This piece is all about me. I’ve written it in response to a number of requests I’ve had for something to set out my ideas in a way that allows someone to get where I’m coming from on a number of issues quickly. So, the whole point of this is to contextualise who I am and where I come from, and hopefully give you an idea of why it is I believe the things I do.
I’ve given a number of interviews about my life, most of which are terribly dull because of the subject matter. A bit of background information can be found at the Zagria ‘Gender Variance Who’s Who’.
Although I’m probably best known for what I have to say about transgender politics, much of what I write about concerns either what it actually is to be trans-whatever, and free speech.
I think I first became know for ‘Mirandagate‘, when I was to debate on the BBC Newsnight show and the section got pulled because transgender activists would not debate my views that, at the time, were taken as ‘gender critical’. Prior to this, I’d spoken out against the attempt by ‘liberals’ to shut down a Radfems Respond event in Portland and the campaign to shut down Femifest 2014 in London.
Moving swiftly on, I wrote how third wave feminism gets all its priorities wrong and benefits men, and had a look at how the regressive left and ultra-conservative right exemplify horseshoe theory, particularly drawimg upon the violent tactics and silencing used by the regressive left.
Following a discussion I held with Julie Bindel, I published a piece in the Morning Star looking at how the language of transgender activism is used to obscure truth. In a groundbreaking event in London on 13 September 2017, I spoke out about how the state-sanctioning of self-identification of gender represents an all-out political war against everyone.
What it is to be Transgender
I had begun to annoy the extremists of trans Twitter with a piece I published in July 2014 which called for recentering trans debate around material reality. Broadly that:
- human beings are sexually dimorphic mammals;
- transwomen are biologically male (if we aren’t, then what do we transition from/to?);
- human beings are subjected to sex-based socialisation which begins at birth (what does this say about transwomen who cannot accept this?);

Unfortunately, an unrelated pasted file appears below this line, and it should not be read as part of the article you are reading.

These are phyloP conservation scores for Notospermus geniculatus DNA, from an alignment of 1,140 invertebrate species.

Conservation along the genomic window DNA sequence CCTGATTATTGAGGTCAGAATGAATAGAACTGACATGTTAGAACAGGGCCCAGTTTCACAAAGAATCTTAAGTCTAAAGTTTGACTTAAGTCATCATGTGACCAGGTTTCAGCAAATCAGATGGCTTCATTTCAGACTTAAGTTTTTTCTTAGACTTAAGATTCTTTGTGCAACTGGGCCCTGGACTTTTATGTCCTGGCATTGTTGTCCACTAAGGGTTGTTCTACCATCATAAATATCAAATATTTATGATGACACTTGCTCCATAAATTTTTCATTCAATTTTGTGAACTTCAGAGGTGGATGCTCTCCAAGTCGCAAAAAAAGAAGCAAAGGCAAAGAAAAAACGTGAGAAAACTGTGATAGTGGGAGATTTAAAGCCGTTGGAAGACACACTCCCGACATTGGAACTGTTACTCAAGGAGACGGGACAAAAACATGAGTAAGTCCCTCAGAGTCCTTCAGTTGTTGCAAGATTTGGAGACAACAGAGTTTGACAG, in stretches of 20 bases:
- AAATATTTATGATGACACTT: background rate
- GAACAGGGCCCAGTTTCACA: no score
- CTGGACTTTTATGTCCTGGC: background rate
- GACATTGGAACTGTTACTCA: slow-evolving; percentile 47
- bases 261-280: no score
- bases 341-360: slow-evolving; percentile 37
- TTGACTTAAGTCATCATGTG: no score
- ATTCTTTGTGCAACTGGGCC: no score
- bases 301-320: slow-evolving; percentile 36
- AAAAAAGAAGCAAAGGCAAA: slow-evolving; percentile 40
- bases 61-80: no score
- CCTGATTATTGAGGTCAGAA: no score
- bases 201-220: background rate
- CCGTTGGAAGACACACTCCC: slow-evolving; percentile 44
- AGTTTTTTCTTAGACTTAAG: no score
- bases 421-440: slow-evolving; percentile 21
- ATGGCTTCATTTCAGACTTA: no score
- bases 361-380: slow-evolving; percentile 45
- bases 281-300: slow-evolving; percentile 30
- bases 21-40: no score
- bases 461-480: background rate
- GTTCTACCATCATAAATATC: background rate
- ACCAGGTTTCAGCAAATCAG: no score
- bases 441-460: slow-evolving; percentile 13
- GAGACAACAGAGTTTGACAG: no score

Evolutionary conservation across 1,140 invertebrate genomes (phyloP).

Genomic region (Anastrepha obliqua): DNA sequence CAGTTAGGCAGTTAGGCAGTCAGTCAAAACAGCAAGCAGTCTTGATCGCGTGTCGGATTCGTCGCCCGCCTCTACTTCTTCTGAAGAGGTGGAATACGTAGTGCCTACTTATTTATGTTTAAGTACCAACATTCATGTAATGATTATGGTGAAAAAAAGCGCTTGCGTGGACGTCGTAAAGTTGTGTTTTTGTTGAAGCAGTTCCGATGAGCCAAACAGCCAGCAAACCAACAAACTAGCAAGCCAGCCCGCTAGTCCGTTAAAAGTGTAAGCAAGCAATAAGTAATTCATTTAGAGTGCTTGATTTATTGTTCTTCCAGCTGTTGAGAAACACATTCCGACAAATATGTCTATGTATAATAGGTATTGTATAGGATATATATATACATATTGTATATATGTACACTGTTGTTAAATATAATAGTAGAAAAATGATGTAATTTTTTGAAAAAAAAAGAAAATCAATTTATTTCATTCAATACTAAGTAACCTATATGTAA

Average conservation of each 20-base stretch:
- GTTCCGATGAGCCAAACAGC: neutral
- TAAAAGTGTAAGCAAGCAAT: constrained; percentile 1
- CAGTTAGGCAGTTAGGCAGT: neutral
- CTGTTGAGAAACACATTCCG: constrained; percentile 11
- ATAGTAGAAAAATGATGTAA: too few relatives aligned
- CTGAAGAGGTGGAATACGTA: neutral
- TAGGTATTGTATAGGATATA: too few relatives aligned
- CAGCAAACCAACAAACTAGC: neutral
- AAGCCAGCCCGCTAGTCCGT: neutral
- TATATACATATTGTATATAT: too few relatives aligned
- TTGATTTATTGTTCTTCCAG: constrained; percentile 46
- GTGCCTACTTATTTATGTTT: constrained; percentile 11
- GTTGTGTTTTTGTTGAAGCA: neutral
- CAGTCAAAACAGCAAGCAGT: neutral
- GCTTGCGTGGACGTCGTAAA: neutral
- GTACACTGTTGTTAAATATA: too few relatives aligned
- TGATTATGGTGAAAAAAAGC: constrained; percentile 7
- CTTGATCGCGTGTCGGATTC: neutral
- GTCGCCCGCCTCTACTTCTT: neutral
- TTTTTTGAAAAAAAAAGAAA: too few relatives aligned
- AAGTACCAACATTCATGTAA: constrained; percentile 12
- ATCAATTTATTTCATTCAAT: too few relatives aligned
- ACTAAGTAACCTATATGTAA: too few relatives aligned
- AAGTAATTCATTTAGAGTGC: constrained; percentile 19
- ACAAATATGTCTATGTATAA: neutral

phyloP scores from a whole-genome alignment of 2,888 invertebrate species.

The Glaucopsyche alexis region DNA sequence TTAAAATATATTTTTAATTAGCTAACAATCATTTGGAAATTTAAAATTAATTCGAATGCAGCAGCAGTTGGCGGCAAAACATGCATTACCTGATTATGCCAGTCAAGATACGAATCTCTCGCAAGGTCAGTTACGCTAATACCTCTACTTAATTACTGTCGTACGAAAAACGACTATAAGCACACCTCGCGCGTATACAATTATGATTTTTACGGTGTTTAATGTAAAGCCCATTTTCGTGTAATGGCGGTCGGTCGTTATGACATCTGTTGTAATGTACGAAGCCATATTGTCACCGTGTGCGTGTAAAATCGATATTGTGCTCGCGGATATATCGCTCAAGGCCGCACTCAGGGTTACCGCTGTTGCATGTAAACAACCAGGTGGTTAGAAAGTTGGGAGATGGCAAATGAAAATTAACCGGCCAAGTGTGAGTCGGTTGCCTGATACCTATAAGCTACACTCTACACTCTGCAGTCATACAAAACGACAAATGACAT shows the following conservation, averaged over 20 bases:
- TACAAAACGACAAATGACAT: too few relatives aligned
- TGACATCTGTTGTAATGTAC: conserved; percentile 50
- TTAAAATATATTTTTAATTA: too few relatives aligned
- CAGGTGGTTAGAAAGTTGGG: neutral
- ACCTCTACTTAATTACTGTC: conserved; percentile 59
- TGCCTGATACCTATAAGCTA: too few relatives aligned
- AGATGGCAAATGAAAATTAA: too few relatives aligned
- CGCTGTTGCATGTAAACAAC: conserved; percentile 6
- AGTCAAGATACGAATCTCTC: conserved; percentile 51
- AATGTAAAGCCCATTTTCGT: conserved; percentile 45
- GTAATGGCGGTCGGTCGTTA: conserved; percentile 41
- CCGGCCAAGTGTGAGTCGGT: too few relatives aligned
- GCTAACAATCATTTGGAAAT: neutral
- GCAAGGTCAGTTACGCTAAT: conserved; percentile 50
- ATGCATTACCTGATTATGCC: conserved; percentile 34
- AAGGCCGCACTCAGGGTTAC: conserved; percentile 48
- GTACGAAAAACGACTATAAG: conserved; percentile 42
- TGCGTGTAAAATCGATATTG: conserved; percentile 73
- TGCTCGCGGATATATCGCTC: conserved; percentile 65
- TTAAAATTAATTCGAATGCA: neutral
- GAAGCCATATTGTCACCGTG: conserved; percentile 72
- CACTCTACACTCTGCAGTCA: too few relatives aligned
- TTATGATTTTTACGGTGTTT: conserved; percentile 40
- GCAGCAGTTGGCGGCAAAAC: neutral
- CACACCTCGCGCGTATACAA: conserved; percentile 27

- the lives of transwomen are different to the lives of women (by this I mean women born women, again what does this say about transwomen who cannot accept this?).
- rape and death threats directed at lesbians and other feminists are wholly unacceptable.
Within the hot-house of extremeism that is transgender Twitter this went down like a lead balloon. It’s fucking hilarious. Following Mirandagate, I had the opportunity to speak to Feminist Current about what it means to be a ‘gender critical transwoman’.
Caitlin Jenner became a gift, again published in the Morning Star this piece has formed the basis for talks I have given.
I have written extensively on autogynephilia, from basic introductions to a comprehensive history of the idea of autogynephilia and conjectured an etiology of autogynephilia based in the consumption of pornography.
I have also written about how gender stereotypes are common in the narratives of ‘trans kids‘ and connected this, in females, to homosexuality.
My definitive piece on transgender politics is ‘Transgender Ideology Does Not Support Women‘. It was my first piece for the Gender Apostates project and even now racks up hundreds of views a week. It’s been translated into Spanish and I’ve used it in talks I’ve given.
When the government announced a parliamentary enquiry into the rights of transgender people I made a representation on transgender rights asking for facts, which was duly ignored. I analysed the final report and wrote for the Morning Star about what a mess the Transgender Equality Report is, reducing what it means to be a woman to a stereotype. This is what happens when your government relies on appeasement rather than conviction.
I have looked at how transgender identity politics is poisoning LGBT organisations and centerimg these on heterosexual men and also written about how the internal politics of transgenderism instrumentalise sexist and homophobic outsiders to reinforce claims to validity. Nasty stuff.
One of the biggest influences on my thinking is the work of John Stuart Mill and his collaborator, and later wife, Harriet Taylor Mill, possibly one of the most overlooked British philosophers, I studied his work during a year’s course in philosophy at university. I quote freely from these great liberal thinkers and used arguments from ‘On Liberty’ in my critique of transgender dogma particularly ‘trans women are women’ which is a major obstacle to debate and finding political middle ground.
I hope you enjoy this brief run-down of some of the work I have done.